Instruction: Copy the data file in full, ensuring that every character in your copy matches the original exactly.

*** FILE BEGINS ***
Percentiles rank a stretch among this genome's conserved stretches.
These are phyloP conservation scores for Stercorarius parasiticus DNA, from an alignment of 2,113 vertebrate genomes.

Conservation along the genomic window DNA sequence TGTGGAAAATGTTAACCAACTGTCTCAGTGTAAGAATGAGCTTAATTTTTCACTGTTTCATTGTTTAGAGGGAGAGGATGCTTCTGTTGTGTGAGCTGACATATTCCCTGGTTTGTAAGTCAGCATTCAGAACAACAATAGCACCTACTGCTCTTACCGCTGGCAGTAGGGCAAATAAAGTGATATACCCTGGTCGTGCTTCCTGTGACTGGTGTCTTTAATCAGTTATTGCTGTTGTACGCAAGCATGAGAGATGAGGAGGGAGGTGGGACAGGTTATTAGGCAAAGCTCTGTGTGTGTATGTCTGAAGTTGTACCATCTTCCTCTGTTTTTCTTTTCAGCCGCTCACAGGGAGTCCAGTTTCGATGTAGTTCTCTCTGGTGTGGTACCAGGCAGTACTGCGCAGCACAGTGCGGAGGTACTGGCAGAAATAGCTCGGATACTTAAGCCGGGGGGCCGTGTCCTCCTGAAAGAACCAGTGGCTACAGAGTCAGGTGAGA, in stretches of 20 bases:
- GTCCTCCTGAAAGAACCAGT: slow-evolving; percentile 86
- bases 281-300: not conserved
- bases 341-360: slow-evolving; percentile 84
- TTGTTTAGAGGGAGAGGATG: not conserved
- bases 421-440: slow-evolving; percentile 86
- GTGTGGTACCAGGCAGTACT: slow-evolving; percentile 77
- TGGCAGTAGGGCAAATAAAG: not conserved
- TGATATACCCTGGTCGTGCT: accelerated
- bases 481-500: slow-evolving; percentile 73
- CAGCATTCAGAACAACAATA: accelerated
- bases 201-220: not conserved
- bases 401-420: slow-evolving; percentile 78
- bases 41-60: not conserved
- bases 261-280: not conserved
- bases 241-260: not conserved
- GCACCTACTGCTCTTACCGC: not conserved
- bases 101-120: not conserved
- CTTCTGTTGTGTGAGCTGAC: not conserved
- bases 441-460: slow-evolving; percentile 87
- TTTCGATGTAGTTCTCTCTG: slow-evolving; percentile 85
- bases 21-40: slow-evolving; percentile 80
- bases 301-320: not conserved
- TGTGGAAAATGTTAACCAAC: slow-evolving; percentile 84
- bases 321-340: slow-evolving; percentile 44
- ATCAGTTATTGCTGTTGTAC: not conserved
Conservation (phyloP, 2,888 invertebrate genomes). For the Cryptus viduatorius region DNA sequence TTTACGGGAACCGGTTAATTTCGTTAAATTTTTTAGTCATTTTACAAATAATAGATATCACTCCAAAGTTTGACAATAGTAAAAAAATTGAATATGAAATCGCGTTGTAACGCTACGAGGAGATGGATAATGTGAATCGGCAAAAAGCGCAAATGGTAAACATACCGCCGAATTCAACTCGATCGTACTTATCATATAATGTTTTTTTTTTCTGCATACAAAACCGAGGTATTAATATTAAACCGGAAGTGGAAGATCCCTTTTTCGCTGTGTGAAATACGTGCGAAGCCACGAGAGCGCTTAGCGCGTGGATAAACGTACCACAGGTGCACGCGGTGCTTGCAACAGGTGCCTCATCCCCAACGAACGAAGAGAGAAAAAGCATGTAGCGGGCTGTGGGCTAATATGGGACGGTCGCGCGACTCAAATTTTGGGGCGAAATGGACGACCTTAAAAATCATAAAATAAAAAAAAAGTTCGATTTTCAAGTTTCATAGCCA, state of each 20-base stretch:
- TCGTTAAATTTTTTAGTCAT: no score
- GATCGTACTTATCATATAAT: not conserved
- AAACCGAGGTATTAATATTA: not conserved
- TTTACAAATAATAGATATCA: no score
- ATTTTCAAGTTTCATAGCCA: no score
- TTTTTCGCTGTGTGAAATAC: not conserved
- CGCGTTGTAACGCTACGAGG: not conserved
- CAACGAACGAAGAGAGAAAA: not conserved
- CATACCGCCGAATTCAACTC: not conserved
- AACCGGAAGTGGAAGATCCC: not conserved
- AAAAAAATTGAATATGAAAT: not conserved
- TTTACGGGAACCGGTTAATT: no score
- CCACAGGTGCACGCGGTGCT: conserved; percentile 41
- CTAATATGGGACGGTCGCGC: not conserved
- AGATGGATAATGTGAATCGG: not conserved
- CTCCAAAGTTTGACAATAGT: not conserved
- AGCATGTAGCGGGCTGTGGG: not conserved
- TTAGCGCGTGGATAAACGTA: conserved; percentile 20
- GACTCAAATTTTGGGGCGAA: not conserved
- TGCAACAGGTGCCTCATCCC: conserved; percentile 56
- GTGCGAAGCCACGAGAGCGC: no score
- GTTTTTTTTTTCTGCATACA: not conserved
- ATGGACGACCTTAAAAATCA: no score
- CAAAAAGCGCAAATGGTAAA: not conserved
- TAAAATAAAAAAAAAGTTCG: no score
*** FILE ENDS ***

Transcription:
Percentiles rank a stretch among this genome's conserved stretches.
These are phyloP conservation scores for Stercorarius parasiticus DNA, from an alignment of 2,113 vertebrate genomes.

Conservation along the genomic window DNA sequence TGTGGAAAATGTTAACCAACTGTCTCAGTGTAAGAATGAGCTTAATTTTTCACTGTTTCATTGTTTAGAGGGAGAGGATGCTTCTGTTGTGTGAGCTGACATATTCCCTGGTTTGTAAGTCAGCATTCAGAACAACAATAGCACCTACTGCTCTTACCGCTGGCAGTAGGGCAAATAAAGTGATATACCCTGGTCGTGCTTCCTGTGACTGGTGTCTTTAATCAGTTATTGCTGTTGTACGCAAGCATGAGAGATGAGGAGGGAGGTGGGACAGGTTATTAGGCAAAGCTCTGTGTGTGTATGTCTGAAGTTGTACCATCTTCCTCTGTTTTTCTTTTCAGCCGCTCACAGGGAGTCCAGTTTCGATGTAGTTCTCTCTGGTGTGGTACCAGGCAGTACTGCGCAGCACAGTGCGGAGGTACTGGCAGAAATAGCTCGGATACTTAAGCCGGGGGGCCGTGTCCTCCTGAAAGAACCAGTGGCTACAGAGTCAGGTGAGA, in stretches of 20 bases:
- GTCCTCCTGAAAGAACCAGT: slow-evolving; percentile 86
- bases 281-300: not conserved
- bases 341-360: slow-evolving; percentile 84
- TTGTTTAGAGGGAGAGGATG: not conserved
- bases 421-440: slow-evolving; percentile 86
- GTGTGGTACCAGGCAGTACT: slow-evolving; percentile 77
- TGGCAGTAGGGCAAATAAAG: not conserved
- TGATATACCCTGGTCGTGCT: accelerated
- bases 481-500: slow-evolving; percentile 73
- CAGCATTCAGAACAACAATA: accelerated
- bases 201-220: not conserved
- bases 401-420: slow-evolving; percentile 78
- bases 41-60: not conserved
- bases 261-280: not conserved
- bases 241-260: not conserved
- GCACCTACTGCTCTTACCGC: not conserved
- bases 101-120: not conserved
- CTTCTGTTGTGTGAGCTGAC: not conserved
- bases 441-460: slow-evolving; percentile 87
- TTTCGATGTAGTTCTCTCTG: slow-evolving; percentile 85
- bases 21-40: slow-evolving; percentile 80
- bases 301-320: not conserved
- TGTGGAAAATGTTAACCAAC: slow-evolving; percentile 84
- bases 321-340: slow-evolving; percentile 44
- ATCAGTTATTGCTGTTGTAC: not conserved
Conservation (phyloP, 2,888 invertebrate genomes). For the Cryptus viduatorius region DNA sequence TTTACGGGAACCGGTTAATTTCGTTAAATTTTTTAGTCATTTTACAAATAATAGATATCACTCCAAAGTTTGACAATAGTAAAAAAATTGAATATGAAATCGCGTTGTAACGCTACGAGGAGATGGATAATGTGAATCGGCAAAAAGCGCAAATGGTAAACATACCGCCGAATTCAACTCGATCGTACTTATCATATAATGTTTTTTTTTTCTGCATACAAAACCGAGGTATTAATATTAAACCGGAAGTGGAAGATCCCTTTTTCGCTGTGTGAAATACGTGCGAAGCCACGAGAGCGCTTAGCGCGTGGATAAACGTACCACAGGTGCACGCGGTGCTTGCAACAGGTGCCTCATCCCCAACGAACGAAGAGAGAAAAAGCATGTAGCGGGCTGTGGGCTAATATGGGACGGTCGCGCGACTCAAATTTTGGGGCGAAATGGACGACCTTAAAAATCATAAAATAAAAAAAAAGTTCGATTTTCAAGTTTCATAGCCA, state of each 20-base stretch:
- TCGTTAAATTTTTTAGTCAT: no score
- GATCGTACTTATCATATAAT: not conserved
- AAACCGAGGTATTAATATTA: not conserved
- TTTACAAATAATAGATATCA: no score
- ATTTTCAAGTTTCATAGCCA: no score
- TTTTTCGCTGTGTGAAATAC: not conserved
- CGCGTTGTAACGCTACGAGG: not conserved
- CAACGAACGAAGAGAGAAAA: not conserved
- CATACCGCCGAATTCAACTC: not conserved
- AACCGGAAGTGGAAGATCCC: not conserved
- AAAAAAATTGAATATGAAAT: not conserved
- TTTACGGGAACCGGTTAATT: no score
- CCACAGGTGCACGCGGTGCT: conserved; percentile 41
- CTAATATGGGACGGTCGCGC: not conserved
- AGATGGATAATGTGAATCGG: not conserved
- CTCCAAAGTTTGACAATAGT: not conserved
- AGCATGTAGCGGGCTGTGGG: not conserved
- TTAGCGCGTGGATAAACGTA: conserved; percentile 20
- GACTCAAATTTTGGGGCGAA: not conserved
- TGCAACAGGTGCCTCATCCC: conserved; percentile 56
- GTGCGAAGCCACGAGAGCGC: no score
- GTTTTTTTTTTCTGCATACA: not conserved
- ATGGACGACCTTAAAAATCA: no score
- CAAAAAGCGCAAATGGTAAA: not conserved
- TAAAATAAAAAAAAAGTTCG: no score